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Tracy Kidder and Richard Todd
Good Prose: The Art of Nonfiction
Random House
Us Hardcover First Edition
ISBN 978-1-400-06975-0
Publication Date: 01-15-2013
204 Pages; $26
Date Reviewed: 01-26-2013
Reviewed by: Rick Kleffel © 2013

Index:  Non-Fiction

It's easy to think that 'Good Prose: The Art of Nonfiction' by Tracy Kidder and Richard Todd is yet another writer's manual, a collection of rules, back-patting and proscriptions assembled to offer would-be writers the equivalent of literary tech support. But the first page of the book belies this notion. Kidder and Todd begin the book saying, "We met in Boston, at the offices of The Atlantic Monthly."

With an ease so seamless as to be invisible, the authors create present themselves as characters in their own creation. Kidder is a green writer, willing to do whatever it takes to get himself published. Todd is a patient, visionary editor who sees some worth in encouraging Kidder. They will have to learn to work together. What they learn — their story — is compelling and even essential in what we call the Information Age. Tracy Kidder and Richard Todd have spent the last 40 years gathering information from the world around us all and presenting it in a manner that allows them to communicate to their readers what it is they have learned. They have learned to tell the story of what they have learned. With 'Good Prose,' they tell the story of how they learned to tell stories. It's a literary Möbius strip.

'Good Prose' is not mere memoir. Kidder and Todd let their subjects lend structure to the stories they tell, while the stories give the subjects verve and vibrancy. Having introduced themselves as characters, we start at the beginning with a section about beginnings. They style here sets the tone for the rest of the book. It's informal, with italicized first-person stories from TK or RT leading into more expository sections that analyze quoted passages and the authors' own experiences. Often, the authors offer guidelines, but there are no bulleted lists to be found until the very end when the authors offer what they call a "style guide." 'Good Prose' is built with the tools of the title.

One of the great strengths of this book is the authors' easy, understated sense of playfulness and humor. Kidder makes fun of himself and in particular his early, first novel. He's not alone; Todd does as well. But it's done with a sense of generosity that really informs every word in the book. Given that the two have worked together for so long, they've done a superb job of editing both themselves and one another. The periodic stories we glean from their long association are engaging, interspersed with wry commentary and analysis of good prose. A brief examination of the general admonition against using the passive tense and the verb "to be" goes gently against the general grain. It's fun to read, a rather incredible accomplishment that is easily missed.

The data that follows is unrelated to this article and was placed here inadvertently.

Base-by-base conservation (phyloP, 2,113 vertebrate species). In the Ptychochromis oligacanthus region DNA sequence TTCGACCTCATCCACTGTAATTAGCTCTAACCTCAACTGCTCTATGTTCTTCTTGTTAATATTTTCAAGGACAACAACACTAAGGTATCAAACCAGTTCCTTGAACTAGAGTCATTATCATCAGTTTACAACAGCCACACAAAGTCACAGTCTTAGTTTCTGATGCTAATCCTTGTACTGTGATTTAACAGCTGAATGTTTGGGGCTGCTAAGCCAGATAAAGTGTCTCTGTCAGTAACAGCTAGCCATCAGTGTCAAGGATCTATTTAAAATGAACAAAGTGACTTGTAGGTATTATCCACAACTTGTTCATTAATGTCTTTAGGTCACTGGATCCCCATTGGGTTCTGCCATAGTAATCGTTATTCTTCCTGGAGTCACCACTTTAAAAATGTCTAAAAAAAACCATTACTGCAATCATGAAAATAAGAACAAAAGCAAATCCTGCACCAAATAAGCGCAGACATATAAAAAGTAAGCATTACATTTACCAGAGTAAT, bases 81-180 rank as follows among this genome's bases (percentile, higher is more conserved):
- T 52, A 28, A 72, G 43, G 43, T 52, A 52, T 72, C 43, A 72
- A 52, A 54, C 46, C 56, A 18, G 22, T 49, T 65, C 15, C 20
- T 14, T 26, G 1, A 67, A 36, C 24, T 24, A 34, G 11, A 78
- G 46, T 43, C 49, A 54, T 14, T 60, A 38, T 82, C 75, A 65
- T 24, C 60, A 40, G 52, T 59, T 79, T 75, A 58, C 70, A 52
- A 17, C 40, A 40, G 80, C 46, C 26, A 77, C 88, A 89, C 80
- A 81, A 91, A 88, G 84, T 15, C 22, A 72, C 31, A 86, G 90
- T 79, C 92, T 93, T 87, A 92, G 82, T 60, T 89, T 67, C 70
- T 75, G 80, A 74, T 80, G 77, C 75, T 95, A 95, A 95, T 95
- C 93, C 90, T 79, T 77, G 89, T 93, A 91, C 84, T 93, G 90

While the title might suggest that 'Good Prose' is aimed only at writers of non-fiction, it's actually just a work of non-fiction about writing good non-fiction, which is not at all the same thing. Kidder and Todd spend a fair amount of time talking about and to readers. If you enjoy reading, this is definitely a book for you. Moreover, no matter what sort of writing you do, from grocery lists to office memos to Christmas letters to desk-drawer science fiction space-operas, the effect of reading 'Good Prose' will make your job easier. The authors have managed to write prose that will make you think about reading prose and writing prose with a new sense of clarity and purpose.

As characters, Kidder and Todd are an enjoyable pair to hang out with in these printed pages. Their stories and voices weave through smartly organized sections on Beginnings, Narratives, Memoirs, Essays, Accuracy, Style and Commerce, culminating in a chapter about "Being Edited and Editing." The narrative is never too dense or too chatty. While the friendship between Kidder and Todd is important, it's not overplayed. 'Good Prose' is, after all, a work of narrative non-fiction, a genre it analyzes thoroughly and entertainingly.

The subject of 'Good Prose' is writing, but the authors are quite clear that this book is for reading. We meet them in Boston, at the offices of The Atlantic Monthly, and follow them, immersed in their words and their world. We can close the book when we are done reading, but the vision of how one word leads to another lingers with a new confidence and clarity.

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